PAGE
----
At Calais we were afforded an opportunity to see the effects 
of war, and of a modern war such as this one. Many buildings 
were ruined by aeroplane bombs, and it being a favorite city for 
air raids, not a few enemy bombing planes came over at nights 
and raided the city and vicinity. The anti-aircraft guns were 
kept quite busy, and did excellent work. It was pathetic to see 
women and children desert their homes at dusk for cellars and 
dugouts where they would remain overnight. Others would be 
seen standing in the doorways of their homes, watching the skies 
carefully and with anxious ears alert to detect any signs of 
approaching hostile aircraft. While we were now in the war 
zone and still many miles from the front, we nevertheless felt the 
presence of the enemy. 

In the afternoon of May 29th the Regiment marched a few 
miles from the rest camp at Calais to Fontinettes Station, where 
it entrained. This march, while short in distance, was neverthe- 
less one which is very memorable to us. At that time we had no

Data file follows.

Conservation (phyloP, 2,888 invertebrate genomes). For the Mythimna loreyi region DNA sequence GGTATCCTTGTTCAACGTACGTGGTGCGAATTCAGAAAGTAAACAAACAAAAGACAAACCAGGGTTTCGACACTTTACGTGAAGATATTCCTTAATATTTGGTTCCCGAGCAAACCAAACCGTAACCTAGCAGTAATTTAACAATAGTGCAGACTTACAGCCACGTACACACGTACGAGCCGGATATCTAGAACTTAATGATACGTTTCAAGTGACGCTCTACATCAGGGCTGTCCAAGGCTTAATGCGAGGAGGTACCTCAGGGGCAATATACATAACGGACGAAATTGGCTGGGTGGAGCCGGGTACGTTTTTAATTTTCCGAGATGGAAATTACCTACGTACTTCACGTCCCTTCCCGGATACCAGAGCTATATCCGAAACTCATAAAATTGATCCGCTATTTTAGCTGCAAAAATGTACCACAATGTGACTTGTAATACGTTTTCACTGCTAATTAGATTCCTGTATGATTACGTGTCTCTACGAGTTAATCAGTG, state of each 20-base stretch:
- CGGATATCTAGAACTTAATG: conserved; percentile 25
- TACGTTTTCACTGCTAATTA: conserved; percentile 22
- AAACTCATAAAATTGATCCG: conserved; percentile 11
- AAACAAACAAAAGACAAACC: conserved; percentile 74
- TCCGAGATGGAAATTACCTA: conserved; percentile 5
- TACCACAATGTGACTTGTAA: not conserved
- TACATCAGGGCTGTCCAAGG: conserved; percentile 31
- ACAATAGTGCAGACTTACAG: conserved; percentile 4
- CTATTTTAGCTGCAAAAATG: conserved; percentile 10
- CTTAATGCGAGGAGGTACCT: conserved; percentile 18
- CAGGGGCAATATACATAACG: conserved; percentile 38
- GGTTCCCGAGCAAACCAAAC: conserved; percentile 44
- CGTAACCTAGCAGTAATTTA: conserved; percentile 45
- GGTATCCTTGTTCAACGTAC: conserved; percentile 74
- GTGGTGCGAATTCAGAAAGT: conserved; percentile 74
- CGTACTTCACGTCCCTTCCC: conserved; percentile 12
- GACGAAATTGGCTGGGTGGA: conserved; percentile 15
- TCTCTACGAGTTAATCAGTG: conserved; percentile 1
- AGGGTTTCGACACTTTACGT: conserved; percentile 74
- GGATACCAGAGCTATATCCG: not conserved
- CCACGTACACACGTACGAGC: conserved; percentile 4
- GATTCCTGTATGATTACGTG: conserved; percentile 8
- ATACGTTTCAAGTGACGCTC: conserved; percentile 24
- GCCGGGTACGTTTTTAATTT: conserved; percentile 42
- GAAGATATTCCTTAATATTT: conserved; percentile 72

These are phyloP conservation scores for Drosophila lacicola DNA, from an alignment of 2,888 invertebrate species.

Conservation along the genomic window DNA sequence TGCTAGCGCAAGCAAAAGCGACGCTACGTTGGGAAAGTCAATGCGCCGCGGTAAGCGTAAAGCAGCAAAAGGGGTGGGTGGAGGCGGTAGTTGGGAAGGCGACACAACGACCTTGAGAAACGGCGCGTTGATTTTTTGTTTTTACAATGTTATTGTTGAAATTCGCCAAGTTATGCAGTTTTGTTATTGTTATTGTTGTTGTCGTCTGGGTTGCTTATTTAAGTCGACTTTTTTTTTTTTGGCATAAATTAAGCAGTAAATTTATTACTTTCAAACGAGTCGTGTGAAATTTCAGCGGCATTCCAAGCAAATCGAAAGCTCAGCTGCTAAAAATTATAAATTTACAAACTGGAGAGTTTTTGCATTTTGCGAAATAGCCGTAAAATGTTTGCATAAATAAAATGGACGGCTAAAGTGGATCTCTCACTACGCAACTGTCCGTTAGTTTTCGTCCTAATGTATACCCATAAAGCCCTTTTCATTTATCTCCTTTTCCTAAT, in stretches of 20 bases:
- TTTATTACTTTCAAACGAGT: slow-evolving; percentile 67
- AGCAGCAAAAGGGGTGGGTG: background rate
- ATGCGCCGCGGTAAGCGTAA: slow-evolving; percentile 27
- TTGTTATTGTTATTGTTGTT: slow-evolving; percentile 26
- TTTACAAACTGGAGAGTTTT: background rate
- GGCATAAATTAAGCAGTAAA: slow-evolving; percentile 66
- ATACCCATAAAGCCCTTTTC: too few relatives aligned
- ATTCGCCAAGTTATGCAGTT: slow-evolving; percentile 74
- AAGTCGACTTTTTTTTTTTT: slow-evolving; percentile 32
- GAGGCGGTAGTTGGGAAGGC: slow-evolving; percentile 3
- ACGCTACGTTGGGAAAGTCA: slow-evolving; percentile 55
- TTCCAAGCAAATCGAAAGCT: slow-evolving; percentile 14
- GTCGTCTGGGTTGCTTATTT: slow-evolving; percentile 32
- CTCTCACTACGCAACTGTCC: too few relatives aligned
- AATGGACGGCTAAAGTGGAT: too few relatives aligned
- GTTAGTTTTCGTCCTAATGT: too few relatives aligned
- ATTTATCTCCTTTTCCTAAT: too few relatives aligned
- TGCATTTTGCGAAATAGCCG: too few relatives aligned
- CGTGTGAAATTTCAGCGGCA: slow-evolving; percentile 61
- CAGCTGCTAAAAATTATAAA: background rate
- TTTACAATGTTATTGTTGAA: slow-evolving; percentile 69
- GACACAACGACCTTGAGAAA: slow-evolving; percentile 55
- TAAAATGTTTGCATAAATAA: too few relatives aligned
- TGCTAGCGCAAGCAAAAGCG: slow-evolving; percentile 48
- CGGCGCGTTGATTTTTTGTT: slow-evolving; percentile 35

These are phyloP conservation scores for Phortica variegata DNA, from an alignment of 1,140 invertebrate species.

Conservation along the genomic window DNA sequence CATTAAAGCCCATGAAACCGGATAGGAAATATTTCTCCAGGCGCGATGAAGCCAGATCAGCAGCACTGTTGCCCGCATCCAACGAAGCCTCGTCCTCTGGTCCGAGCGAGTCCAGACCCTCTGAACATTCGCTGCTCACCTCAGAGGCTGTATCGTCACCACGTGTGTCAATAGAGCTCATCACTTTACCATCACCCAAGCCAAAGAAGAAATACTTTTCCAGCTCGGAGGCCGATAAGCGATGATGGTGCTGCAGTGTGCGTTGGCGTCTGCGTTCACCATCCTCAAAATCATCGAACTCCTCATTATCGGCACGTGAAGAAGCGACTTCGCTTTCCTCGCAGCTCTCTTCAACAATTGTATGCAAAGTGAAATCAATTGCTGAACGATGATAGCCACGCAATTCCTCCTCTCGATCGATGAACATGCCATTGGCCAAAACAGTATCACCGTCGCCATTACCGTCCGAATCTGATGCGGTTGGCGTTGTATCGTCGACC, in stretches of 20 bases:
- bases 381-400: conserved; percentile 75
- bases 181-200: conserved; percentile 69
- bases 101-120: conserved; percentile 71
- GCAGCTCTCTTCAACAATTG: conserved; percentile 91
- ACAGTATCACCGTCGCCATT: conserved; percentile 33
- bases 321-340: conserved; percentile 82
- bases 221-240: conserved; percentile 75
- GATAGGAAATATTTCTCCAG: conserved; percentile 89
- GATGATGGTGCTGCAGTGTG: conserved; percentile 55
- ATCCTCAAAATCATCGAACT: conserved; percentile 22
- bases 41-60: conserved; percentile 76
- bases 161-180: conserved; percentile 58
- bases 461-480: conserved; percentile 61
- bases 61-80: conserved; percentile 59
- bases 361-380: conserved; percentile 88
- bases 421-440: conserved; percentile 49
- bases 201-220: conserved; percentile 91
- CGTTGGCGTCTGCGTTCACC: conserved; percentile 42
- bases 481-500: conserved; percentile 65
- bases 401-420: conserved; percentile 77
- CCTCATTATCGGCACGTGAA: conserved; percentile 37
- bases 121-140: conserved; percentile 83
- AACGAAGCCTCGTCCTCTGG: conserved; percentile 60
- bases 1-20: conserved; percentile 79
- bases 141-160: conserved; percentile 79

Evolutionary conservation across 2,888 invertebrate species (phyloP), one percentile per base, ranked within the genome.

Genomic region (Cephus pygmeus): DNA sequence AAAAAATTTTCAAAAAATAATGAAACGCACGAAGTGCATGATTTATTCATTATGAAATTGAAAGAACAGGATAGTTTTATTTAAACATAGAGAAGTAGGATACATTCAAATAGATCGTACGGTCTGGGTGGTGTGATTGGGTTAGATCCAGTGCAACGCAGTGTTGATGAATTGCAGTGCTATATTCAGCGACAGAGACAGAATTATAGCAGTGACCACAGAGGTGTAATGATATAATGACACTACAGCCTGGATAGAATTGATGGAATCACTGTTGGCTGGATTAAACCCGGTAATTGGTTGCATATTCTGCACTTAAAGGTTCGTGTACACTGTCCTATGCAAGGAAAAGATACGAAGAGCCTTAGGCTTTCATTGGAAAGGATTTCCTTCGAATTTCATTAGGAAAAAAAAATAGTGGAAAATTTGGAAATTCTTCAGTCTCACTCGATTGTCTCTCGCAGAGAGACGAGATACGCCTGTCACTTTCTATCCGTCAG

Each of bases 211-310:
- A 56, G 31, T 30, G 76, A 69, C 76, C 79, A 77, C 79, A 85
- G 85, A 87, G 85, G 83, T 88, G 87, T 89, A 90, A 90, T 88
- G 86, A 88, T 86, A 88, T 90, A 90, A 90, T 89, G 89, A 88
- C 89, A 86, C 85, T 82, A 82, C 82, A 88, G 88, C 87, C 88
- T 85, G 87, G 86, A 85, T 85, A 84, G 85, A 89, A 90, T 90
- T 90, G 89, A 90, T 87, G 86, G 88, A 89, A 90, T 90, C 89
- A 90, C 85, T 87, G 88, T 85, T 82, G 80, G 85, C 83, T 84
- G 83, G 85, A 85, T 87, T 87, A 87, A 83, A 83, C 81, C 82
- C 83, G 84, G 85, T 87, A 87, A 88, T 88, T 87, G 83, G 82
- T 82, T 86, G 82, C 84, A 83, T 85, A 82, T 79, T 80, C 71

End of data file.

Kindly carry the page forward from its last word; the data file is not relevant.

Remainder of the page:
transport of our own, and the men had to carry all equipment 
on their person. The packs contained two blankets, over- 
coat, slicker, shelter-half, tent pole and pins, underwear, extra 
O. D. shirt, socks, bed sack, mess kit, bacon and condiment cans, 
toilet articles, intrenching tool, and extra pair of shoes. In 
addition to this heavy pack, each man carried his rifle, bayonet, 
gas mask, steel helmet, cartridge belt, 200 rounds of ammunition, 
and canteen filled with water. Although burdened with this 
extremely heavy load, the march discipline was excellent. 

18 



THE THIRTY-NINTH INFANTRY IN THE WORLD WAR 

After a three-hour journey, we detrained at Samer, where we